Mission statements are like home fragrances. Go ahead and have your communications team create its own, if they need a pick-me-up. Make it short enough, so it fits on the back of your softball league jerseys. But don’t be surprised when, in a year or six months or three, it no longer makes a difference.
Mission statements are not strategy. They do not tell you what you do and why you do it, every day, in that uniquely valuable sense of answering the question “how does this help our bottom line?”
To create communications that answers that question, nothing beats a good content flywheel — a virtuous circle of content ideation, iteration and use. Develop one if you don’t have it. Or try, and see what the process uncovers about your lack of understanding about how what you do connects to the rest of what matters to the organization.
Jimmy Daly at Animalz, a content strategy shop for SaaS businesses, tweeted this yesterday:
A simple, compelling flywheel for one business of 1) where its content ideas come from (their sales process), 2) what its content is (the trends and pain points they’re hearing about in their sales processes that Animalz has ideas for and expertise in solving); and 3) how they use content to achieve business objectives (to drive leads and close deals).
I would guess (having read Daly for years) that everyone at Animalz understands this process and everyone in the organization relies on it because its value is demonstrated again and again.
Content flywheels are very rare in research communications. Why? Because
- Research-driven organizations are often allergic to strategic planning (read Joan Garry’s hilarious rant in the Chronicle of Philanthropy on some reasons for that). The organization itself lacks its own strategic flywheel, which means the communications shop has only the vaguest idea what’s actually strategic and what’s just activity and noise;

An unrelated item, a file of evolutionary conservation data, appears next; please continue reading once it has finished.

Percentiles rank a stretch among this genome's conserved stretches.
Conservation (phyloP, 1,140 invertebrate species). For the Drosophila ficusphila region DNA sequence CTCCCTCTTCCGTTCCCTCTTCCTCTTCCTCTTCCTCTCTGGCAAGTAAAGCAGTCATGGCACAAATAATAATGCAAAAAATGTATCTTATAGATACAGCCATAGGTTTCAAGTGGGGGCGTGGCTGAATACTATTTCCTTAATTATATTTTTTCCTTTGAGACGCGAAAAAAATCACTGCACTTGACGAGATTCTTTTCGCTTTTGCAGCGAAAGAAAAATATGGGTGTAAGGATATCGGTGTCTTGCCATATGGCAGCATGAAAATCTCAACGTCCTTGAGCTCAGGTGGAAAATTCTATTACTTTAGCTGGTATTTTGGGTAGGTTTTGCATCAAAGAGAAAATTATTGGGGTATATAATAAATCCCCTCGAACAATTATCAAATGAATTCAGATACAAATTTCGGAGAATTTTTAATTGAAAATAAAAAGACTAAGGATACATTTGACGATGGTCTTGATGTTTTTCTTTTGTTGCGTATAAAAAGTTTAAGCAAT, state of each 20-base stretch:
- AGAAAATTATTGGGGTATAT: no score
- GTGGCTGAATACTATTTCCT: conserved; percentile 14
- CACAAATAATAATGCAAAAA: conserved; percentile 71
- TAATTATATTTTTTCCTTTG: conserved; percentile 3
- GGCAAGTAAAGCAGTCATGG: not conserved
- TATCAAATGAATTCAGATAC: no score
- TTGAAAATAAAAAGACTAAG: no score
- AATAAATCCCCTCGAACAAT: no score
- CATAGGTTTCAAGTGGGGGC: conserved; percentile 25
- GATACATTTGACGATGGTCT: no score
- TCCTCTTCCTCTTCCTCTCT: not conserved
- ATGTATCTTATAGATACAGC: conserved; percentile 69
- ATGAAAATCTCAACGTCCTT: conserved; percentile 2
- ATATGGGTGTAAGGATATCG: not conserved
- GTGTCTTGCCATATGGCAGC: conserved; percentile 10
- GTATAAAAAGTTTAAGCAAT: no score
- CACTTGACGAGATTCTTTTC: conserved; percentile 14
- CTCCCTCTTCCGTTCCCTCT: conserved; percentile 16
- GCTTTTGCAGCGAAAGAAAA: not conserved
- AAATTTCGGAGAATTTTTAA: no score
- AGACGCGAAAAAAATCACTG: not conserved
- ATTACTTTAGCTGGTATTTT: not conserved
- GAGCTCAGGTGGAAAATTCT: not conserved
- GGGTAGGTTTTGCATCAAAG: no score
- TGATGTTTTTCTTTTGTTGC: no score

- So comms can’t really intelligently create a content ideation process to nurture ideas that might help drive the organization’s flywheel and select the best ones;
- And comms ends up creating content based on the latest paper or that reacts to something in the news, instead of content that proactively driving the organization’s strategic positioning and solves problems for its audiences.
Takeaway: If your organization doesn’t have a strategic flywheel and is resistant to one, you might give license to your comms team to take educated guesses and create its own. I’ve seen that approach drive the organizational strategic conversation by forcing the rest of the organization to react to it.
That move takes guts, and guidance. But it’s the only way to produce content with coherence and strategic purpose.
Home fragrances are nice, though, when you first walk in.